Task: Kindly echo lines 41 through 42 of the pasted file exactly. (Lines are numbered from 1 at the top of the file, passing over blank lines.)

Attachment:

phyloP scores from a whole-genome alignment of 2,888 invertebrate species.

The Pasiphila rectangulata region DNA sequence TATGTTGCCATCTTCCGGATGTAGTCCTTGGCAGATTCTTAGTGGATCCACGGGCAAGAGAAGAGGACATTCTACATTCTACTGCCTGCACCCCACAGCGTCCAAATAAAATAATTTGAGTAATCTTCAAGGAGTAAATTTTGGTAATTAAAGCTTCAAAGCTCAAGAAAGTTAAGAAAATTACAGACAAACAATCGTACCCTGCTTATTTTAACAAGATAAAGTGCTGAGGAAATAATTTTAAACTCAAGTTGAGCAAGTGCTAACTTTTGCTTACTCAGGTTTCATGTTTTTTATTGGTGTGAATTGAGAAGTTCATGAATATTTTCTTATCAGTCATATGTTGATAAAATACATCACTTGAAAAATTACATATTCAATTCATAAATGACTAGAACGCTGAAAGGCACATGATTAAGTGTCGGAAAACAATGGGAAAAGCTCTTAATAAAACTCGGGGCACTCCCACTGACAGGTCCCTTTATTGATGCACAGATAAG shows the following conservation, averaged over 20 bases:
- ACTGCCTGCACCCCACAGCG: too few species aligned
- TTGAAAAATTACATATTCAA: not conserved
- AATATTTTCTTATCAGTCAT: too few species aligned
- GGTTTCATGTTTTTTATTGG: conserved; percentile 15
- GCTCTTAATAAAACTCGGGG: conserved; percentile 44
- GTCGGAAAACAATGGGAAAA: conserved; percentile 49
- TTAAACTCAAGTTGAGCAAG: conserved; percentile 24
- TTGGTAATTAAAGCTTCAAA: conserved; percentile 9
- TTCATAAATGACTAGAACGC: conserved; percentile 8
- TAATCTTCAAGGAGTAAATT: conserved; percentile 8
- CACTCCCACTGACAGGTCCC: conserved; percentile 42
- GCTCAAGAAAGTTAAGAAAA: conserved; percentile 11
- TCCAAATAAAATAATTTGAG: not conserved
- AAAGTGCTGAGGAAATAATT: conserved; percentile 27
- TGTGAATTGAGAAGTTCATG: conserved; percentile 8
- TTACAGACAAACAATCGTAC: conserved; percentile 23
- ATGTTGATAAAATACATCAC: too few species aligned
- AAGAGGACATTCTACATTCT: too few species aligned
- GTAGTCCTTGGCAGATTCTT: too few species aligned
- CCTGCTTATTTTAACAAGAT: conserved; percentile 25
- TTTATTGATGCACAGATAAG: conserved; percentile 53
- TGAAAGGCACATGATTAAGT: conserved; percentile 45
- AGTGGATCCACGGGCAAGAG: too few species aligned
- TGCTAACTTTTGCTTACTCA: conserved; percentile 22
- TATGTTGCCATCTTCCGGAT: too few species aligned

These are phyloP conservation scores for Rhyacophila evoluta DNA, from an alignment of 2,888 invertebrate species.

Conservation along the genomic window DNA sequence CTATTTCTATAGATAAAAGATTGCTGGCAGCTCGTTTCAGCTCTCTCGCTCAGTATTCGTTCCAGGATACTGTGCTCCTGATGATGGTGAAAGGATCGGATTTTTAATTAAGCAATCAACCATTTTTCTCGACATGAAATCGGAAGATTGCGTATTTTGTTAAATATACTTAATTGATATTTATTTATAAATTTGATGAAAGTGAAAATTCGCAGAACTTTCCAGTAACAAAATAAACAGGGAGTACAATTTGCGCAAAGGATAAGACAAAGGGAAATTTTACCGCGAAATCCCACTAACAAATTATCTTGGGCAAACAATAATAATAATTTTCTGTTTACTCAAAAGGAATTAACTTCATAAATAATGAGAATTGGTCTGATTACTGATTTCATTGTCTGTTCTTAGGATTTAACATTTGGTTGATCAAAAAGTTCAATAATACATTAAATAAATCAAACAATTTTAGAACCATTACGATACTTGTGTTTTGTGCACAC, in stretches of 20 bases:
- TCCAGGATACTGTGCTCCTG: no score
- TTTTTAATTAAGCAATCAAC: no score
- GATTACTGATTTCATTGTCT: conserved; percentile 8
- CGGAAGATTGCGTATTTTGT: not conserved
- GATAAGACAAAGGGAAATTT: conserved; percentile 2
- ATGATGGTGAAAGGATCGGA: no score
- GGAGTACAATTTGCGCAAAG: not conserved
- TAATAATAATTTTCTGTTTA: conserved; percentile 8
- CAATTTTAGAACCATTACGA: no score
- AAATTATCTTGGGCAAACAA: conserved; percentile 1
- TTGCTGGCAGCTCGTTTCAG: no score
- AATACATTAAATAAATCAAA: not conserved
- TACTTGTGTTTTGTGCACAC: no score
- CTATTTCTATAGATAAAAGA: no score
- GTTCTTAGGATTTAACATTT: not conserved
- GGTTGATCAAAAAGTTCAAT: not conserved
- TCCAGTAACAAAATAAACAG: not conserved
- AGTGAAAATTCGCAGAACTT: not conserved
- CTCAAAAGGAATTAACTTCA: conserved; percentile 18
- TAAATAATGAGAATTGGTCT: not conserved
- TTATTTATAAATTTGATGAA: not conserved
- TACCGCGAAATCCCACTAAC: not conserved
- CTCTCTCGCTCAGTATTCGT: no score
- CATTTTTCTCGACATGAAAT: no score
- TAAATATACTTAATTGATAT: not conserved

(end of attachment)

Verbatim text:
- AATACATTAAATAAATCAAA: not conserved
- TACTTGTGTTTTGTGCACAC: no score